George Edward Barson stood at over six foot tall and had fair hair and blue eyes.
He embarked on 5 February 1916 with the New Zealand Rifle Brigade (NZRB) and he was soon 'doing his bit'. On 19 June 1916 he was wounded and shipped to England for recovery. He did not return to the field until over a year later in December 1917. During his period of convalescence he met Mary Charlotte Decks who he married on 1 July 1917 in Tottenham, London. She was 28 years old and how they met is a mystery. Maybe she cared for him in hospital or they may have met while George was on leave. Soon after the wedding George was back in camp and shipped back to the front on 20 November 1917 rejoining the NZRB just before Christmas on 18 December 1917.
On Christmas Day the Brigade was not in the line and enjoyed a Christmas dinner of turkey and plum pudding a luxury I am sure was very welcome. On 2nd January 1918 the NZRB went back into the line at the Ypres salient and two days later on the 4th January 1918 George Barson was killed in action. His wife Mary so recently married was now a widow and from a small amount of research it seems she never remarried and there were no children from the marriage. Mary died in 1969 in London. George is remembered on the Buttes New British Cemetery (NZ) Memorial, Polygon Wood, Zonnebeke, West-Vlaanderen, Belgium.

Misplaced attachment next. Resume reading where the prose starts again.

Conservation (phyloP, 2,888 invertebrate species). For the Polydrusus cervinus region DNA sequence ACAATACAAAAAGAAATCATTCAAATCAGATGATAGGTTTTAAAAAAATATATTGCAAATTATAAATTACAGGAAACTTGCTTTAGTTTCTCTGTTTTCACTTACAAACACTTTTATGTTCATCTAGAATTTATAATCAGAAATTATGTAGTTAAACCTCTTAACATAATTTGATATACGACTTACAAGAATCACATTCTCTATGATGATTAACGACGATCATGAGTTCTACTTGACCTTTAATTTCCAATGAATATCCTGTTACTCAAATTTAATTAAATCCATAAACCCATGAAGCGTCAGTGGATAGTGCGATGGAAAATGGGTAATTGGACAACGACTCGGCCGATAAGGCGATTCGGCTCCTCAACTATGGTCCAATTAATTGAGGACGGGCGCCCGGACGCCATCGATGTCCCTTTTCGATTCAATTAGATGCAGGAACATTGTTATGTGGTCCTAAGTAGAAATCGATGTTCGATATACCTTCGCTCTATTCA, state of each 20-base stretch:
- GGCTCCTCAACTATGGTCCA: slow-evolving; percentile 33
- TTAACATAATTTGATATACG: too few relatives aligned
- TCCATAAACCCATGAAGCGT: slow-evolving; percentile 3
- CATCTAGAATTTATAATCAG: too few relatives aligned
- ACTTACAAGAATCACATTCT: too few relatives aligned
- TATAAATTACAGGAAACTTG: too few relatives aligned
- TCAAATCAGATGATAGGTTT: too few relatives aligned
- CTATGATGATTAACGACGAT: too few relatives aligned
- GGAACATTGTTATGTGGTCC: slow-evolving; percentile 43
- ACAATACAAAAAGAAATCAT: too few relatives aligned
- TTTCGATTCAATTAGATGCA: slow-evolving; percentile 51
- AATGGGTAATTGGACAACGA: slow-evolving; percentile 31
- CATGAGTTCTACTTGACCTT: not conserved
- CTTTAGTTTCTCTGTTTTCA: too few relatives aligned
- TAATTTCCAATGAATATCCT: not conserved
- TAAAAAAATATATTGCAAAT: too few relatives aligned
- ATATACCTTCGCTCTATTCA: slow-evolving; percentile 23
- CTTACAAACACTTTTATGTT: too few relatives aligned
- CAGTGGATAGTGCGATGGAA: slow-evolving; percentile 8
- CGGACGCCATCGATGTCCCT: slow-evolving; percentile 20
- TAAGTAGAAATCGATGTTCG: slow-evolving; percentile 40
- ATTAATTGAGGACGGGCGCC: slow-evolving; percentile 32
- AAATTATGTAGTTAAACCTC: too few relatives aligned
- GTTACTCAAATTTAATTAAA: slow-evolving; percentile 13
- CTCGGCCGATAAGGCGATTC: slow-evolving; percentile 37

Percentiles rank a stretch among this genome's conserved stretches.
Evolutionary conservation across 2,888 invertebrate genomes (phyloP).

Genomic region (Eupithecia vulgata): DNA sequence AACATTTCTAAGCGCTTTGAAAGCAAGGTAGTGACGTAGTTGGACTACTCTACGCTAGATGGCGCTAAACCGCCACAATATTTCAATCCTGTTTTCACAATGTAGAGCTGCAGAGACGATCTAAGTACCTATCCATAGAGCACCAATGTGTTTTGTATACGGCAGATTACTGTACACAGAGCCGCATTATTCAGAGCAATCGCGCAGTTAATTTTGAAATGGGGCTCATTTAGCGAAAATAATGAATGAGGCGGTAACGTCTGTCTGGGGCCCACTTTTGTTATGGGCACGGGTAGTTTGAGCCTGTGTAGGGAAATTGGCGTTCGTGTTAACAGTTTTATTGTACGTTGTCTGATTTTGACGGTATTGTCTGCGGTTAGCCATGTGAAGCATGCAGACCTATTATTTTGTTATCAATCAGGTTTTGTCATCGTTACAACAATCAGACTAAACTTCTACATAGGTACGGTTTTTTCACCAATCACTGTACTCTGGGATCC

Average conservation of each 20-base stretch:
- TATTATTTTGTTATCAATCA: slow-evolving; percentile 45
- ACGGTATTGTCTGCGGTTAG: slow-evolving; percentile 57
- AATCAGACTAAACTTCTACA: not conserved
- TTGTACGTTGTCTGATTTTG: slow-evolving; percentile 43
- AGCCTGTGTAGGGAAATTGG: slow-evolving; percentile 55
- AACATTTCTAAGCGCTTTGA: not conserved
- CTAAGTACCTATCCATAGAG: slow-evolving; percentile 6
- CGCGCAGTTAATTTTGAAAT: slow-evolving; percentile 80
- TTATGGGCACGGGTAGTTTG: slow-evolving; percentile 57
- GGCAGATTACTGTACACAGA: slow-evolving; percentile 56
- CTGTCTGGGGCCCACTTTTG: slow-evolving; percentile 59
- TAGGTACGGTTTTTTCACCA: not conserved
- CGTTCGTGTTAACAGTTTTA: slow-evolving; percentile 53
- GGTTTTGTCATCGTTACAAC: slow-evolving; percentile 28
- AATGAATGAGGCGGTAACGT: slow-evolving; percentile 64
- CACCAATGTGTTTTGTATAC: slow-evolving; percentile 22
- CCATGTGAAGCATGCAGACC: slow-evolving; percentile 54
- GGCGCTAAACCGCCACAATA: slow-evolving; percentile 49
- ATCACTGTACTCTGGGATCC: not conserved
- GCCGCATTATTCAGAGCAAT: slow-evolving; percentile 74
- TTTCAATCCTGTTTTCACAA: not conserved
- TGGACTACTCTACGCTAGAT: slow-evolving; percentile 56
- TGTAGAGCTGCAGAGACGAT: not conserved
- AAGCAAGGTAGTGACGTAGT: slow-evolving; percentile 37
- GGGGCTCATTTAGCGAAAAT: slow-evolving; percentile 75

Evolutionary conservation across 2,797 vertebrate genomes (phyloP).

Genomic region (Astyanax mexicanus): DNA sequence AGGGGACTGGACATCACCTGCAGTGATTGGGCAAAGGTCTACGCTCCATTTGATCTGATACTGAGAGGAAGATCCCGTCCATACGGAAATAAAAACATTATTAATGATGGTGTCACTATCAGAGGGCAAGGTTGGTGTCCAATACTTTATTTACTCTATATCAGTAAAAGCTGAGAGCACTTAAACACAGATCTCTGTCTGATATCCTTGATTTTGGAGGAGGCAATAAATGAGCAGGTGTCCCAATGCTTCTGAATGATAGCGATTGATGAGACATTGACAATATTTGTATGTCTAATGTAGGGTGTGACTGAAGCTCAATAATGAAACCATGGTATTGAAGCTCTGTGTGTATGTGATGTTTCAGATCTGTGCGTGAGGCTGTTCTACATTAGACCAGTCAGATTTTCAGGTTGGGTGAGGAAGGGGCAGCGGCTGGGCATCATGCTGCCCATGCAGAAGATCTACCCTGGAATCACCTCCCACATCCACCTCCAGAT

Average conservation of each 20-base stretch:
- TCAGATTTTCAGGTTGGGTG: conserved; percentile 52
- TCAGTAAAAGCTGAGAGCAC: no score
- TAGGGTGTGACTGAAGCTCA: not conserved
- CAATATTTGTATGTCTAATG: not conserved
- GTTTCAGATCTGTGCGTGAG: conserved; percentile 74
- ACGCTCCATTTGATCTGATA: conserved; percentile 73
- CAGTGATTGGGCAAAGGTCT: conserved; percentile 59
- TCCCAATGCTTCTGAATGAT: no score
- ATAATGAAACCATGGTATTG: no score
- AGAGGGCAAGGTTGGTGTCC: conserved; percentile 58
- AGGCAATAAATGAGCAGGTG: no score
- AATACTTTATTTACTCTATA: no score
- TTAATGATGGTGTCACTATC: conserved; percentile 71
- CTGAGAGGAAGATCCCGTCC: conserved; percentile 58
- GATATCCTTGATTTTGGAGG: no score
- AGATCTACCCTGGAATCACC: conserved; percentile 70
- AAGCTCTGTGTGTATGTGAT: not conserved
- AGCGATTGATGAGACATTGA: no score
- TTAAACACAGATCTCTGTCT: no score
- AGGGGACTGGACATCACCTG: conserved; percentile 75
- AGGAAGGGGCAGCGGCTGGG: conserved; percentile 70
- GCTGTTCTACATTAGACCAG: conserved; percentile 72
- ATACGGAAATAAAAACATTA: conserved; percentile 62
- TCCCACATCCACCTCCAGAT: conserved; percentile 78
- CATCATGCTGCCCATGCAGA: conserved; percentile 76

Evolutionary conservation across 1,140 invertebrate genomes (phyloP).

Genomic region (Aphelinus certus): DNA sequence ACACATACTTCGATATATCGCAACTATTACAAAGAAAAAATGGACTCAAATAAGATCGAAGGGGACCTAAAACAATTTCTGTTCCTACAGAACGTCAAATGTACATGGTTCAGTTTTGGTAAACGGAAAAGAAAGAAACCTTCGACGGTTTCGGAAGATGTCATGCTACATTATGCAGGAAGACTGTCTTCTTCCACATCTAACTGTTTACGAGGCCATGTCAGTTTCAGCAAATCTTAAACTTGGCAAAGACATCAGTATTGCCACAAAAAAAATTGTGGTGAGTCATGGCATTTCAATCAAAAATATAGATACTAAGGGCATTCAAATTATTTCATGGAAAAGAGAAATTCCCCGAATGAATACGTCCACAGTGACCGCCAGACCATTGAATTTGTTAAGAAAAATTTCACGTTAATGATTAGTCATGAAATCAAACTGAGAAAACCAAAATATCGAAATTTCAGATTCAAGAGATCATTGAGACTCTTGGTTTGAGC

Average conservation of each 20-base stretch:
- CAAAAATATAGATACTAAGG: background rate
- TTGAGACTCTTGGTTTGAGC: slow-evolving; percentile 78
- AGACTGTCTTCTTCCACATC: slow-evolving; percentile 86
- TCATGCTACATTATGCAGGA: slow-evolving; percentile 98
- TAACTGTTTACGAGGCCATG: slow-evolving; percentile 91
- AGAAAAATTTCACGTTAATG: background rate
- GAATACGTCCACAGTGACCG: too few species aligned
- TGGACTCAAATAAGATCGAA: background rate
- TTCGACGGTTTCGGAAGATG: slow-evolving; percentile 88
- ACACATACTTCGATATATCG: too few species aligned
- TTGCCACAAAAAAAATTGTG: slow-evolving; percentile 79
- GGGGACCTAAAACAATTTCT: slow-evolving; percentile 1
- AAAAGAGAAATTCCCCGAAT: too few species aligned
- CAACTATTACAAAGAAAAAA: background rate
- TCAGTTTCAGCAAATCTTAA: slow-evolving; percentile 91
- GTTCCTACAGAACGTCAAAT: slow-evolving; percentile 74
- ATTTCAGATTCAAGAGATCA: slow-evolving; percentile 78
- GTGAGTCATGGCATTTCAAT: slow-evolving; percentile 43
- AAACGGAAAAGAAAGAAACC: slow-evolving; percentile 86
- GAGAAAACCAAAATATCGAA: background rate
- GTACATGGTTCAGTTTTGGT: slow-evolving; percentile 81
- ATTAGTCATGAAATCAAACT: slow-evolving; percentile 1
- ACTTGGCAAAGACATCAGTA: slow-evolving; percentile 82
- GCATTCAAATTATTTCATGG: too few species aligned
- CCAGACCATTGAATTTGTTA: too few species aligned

Henry John Barson (George's elder brother) embarked later in the war with the 40th reinforcements on 10 July 1918 aboard the 'Tahiti". The Tahiti was to become an ill-fated voyage being severely affected by the second wave of the the 1918 influenza pandemic. The ship called in at Cape Town, South Africa where the ships unofficial Journal the 'The Fag End' was printed. I spent some time at the Auckland Museum browsing through a copy of the Journal which is held there. The Journal is full of anecdotes and lots of cheerful, sartorial writing showing no glimpse of the disaster to come. The ship then called in at Freetown, Sierra Leone to refuel at a time the influenza pandemic was reportedly raging through Freetown. As a result, the crew and soldiers stayed aboard the ship however locals came on board to bring on coal. Within days of the ship leaving Freetown over half the ship's company had fallen ill. The Tahiti disembarked at Plymouth on 9 September 1918 and on 11 September Henry Barson was admitted to the Military Hospital at Devomport with Pneumonia. He died on 12 September 1918 and is buried at Efford Cemetery, Plymouth he was 39 years old. In total 68 died onboard the Tahiti before she docked.
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